Velocity map of Kronebreen over an 11-day period in April 2014 (Luckman et al., 2015)

A velocity map of Kronebreen over an 11-day period in April 2014 (Luckman et al., 2015). These velocities are derived from feature tracking between image pairs, and these images are TerraSAR-X satellite images. Higher surface velocities are present at the central/south side of the terminus compared to the north side. This is possibly related to a difference in subglacial drainage beneath these two regions. Source: UNIS.

In this situation, you would expect to see other differences between the north and south side of the terminus such as surface velocity. A large amount of subglacial meltwater is in contact with the bed in an inefficient drainage system, which enhances lubrication at the bed and promotes ice sliding. In an efficient drainage system, the water is channelled through a discrete area of the glacier and thus there is less basal lubrication as a smaller amount is in contact with the bed.

Surface velocities over the 2014 melt season show a distinct difference between the north and south side of the glacier terminus – the south is much faster flowing than the north, with the south exceeding velocities of 4 metres per day whilst the north remains relatively slow (see an example velocity map above). It is likely that a difference in drainage efficiency could facilitate this difference in surface velocities. The presence of an inefficient drainage system at the south side of the glacier tongue may be promoting faster velocities.

This idea is being further explored with additional datasets to better understand glacier hydrology and dynamics. The main take-home message from this post is that meltwater plume activity could be a reliable signal for meltwater outflow. This activity can be effectively monitored using time-lapse photography. Observations of plume activity can help us to diagnose the nature of subglacial drainage beneath tidewater glaciers, which is not accessible for direct measurements at this time. Kronebreen appears to have two different drainage systems active near the glacier terminus, as reflected in the differing plume activity, and this could be facilitating fast velocities in discrete areas of the glacier.


Further reading

Slater et al., 2017 – A newly-published study looked at meltwater plume activity at Kangiata Nunata Sermia (KNS) in Southwest Greenland using an in-situ time-lapse camera. They predicted from model simulations that a meltwater plume from a single channel should be able to surface in the adjacent fjord water, knowing the rate of discharge through the drainage system. However, the time-lapse imagery showed that the meltwater plume was only visible for brief periods throughout a melt season (May to September 2009). They argued that a plume was not consistently surfacing because meltwater may not leaving the glacier through a stable efficient drainage system. An efficient drainage system may not be able to persist at the front of KNS because it could be repeatedly disrupted by basal deformation, which is facilitated by the fast-flowing nature of the glacier. This paper has been neatly summarised by ice2ice.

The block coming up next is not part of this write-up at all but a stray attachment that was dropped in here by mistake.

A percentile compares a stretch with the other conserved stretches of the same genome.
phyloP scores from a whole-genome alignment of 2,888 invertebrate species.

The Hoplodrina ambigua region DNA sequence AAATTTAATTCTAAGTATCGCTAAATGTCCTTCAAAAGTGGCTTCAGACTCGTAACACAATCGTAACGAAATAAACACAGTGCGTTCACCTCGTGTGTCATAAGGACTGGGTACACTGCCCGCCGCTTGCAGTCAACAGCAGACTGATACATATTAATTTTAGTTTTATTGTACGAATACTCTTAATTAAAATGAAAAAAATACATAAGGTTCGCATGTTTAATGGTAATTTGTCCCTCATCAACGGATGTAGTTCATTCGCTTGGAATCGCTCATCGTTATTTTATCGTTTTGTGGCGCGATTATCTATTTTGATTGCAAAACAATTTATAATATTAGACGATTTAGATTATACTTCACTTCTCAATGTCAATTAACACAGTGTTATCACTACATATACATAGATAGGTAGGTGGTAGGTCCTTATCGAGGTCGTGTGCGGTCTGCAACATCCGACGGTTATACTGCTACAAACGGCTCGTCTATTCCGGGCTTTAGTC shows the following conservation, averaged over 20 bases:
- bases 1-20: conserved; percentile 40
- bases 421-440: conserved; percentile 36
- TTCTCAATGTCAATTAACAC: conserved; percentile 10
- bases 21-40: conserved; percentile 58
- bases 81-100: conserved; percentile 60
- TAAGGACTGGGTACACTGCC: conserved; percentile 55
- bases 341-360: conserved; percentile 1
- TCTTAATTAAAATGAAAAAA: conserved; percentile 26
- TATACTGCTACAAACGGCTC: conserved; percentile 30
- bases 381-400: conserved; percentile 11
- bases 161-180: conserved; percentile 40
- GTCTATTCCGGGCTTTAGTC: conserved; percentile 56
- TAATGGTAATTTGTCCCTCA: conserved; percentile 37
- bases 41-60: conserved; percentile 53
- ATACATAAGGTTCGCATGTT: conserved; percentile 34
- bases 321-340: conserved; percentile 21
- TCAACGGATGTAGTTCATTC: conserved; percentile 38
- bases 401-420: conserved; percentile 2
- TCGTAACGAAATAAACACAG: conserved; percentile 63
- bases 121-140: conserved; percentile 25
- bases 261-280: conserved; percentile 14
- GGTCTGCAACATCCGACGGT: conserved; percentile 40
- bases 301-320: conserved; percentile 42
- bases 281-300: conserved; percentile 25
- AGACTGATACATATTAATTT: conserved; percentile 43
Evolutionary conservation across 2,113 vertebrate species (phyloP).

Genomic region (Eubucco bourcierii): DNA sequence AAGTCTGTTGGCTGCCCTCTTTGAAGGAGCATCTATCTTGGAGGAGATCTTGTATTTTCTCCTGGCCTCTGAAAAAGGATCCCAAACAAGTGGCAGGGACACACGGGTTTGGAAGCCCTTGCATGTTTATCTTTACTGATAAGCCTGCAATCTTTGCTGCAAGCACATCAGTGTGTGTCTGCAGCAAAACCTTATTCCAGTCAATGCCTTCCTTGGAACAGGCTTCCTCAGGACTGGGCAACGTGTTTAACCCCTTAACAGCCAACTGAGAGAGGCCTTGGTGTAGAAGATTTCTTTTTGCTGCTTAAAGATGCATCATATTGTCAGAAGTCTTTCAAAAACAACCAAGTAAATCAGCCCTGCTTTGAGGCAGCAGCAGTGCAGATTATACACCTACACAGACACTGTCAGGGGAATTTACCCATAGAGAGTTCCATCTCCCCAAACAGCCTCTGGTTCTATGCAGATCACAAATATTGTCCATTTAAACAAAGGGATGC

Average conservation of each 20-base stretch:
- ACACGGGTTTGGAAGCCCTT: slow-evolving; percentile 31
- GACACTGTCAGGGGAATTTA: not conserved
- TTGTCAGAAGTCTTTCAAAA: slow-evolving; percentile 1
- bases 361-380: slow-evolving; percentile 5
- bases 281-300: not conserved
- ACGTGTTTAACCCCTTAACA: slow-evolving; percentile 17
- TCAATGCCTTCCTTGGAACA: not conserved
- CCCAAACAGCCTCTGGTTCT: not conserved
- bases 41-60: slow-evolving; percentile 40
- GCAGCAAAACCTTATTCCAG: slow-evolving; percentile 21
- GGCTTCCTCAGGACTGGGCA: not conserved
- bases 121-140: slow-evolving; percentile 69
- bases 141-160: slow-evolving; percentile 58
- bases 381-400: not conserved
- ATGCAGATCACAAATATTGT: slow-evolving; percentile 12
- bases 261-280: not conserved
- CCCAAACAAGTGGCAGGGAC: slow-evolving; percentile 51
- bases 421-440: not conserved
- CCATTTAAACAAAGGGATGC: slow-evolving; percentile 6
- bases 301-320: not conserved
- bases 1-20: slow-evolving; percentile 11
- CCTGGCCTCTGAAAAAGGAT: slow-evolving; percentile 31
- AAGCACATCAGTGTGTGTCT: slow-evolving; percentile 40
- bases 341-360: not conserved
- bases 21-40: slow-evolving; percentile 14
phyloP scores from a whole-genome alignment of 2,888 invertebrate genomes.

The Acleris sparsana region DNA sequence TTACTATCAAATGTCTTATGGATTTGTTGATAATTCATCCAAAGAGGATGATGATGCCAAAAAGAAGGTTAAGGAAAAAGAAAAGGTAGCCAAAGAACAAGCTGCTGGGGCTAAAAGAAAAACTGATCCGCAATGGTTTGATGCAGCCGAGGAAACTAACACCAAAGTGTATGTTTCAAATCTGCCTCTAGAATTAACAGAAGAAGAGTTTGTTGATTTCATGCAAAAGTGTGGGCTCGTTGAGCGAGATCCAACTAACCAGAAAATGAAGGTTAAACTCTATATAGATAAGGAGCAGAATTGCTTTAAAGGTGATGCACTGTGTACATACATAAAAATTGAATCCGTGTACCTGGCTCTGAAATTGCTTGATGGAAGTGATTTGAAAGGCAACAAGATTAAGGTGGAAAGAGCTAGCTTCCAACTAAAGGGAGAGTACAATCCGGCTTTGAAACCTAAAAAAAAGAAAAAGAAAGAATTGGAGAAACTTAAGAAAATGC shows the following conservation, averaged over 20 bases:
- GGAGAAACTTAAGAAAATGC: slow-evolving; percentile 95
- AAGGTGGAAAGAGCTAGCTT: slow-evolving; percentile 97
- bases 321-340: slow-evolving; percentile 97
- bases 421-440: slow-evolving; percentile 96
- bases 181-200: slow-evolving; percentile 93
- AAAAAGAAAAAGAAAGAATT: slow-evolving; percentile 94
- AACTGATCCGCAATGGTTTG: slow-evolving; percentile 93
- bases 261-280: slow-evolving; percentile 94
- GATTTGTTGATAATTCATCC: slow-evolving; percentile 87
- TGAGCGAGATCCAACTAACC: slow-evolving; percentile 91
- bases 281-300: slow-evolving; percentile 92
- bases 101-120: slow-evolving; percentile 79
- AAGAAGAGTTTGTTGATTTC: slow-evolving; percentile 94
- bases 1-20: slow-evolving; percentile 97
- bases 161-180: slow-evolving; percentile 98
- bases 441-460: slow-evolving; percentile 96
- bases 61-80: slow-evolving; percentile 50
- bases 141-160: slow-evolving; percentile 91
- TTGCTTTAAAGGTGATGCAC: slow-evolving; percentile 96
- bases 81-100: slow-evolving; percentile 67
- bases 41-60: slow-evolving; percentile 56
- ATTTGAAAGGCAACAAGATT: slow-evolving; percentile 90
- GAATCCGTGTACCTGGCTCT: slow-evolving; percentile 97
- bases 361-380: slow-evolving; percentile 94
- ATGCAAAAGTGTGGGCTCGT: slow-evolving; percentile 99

Time-lapse sequences from Kronebreen. Note the visible plume activity seen from cameras 1 and 2 through the melt season.

PhD Update: September 2016

I have been in Svalbard (again) for most of September, collecting images from our 14 time-lapse cameras that we have based in Kongsfjorden and Tempelfjorden. We haven’t seen these cameras since May 2016 (Kongsfjorden cameras) and August 2015 (Tempelfjorden cameras) so it was quite nerve-racking to go back and see if everything had worked. We had a couple of disappointments but generally the retrieval was a success, with approximately 130,000 photos collected in total.

Ten time-lapse cameras were deployed in Kongsfjorden last May (click here for more info on the deployment). Eight of these were installed on Collethøgda, overlooking Kronebreen, a fast-flowing marine-terminating glacier at the end of the fjord.  It is hoped that the close array of images from these cameras can be used to generate three-dimensional time-lapse sequences using a technique called Structure-from-Motion (SfM) which uses images from multiple angles to generate 3D point clouds of a target.

The other two cameras were installed by Kongsbreen and Kongsvegen, the two glaciers adjacent to Kronebreen. The data from these cameras form part of a longer-term project to monitor glaciers in the Kongsfjorden area. It was of particular importance to the influence of submarine melting on glacial retreat in this area.

Our camera at Kongsbreen... survived and still working! (September 2016)

Our camera at Kongsbreen… survived and still working! When were first started installing cameras in Svalbard, we would bolt them into the bedrock and use guide wires to stabilise them. Over time we have learnt that building cairns around the tripod legs is just as effective and takes much less time. We had a particularly long time around this camera site in May to build a large cairn… and do some sunbathing.

Due to bad weather, it proved difficult to access the camera sites and were limited to only two days of helicopter time to retrieve data. We had hoped to have enough time to survey and maintain each of the cameras so that they could run over the winter season, but alas! that is the beauty of fieldwork – you have to work with the weather you have. We managed to retrieve all of the memory cards from the cameras in the end, but couldn’t complete the camera surveying.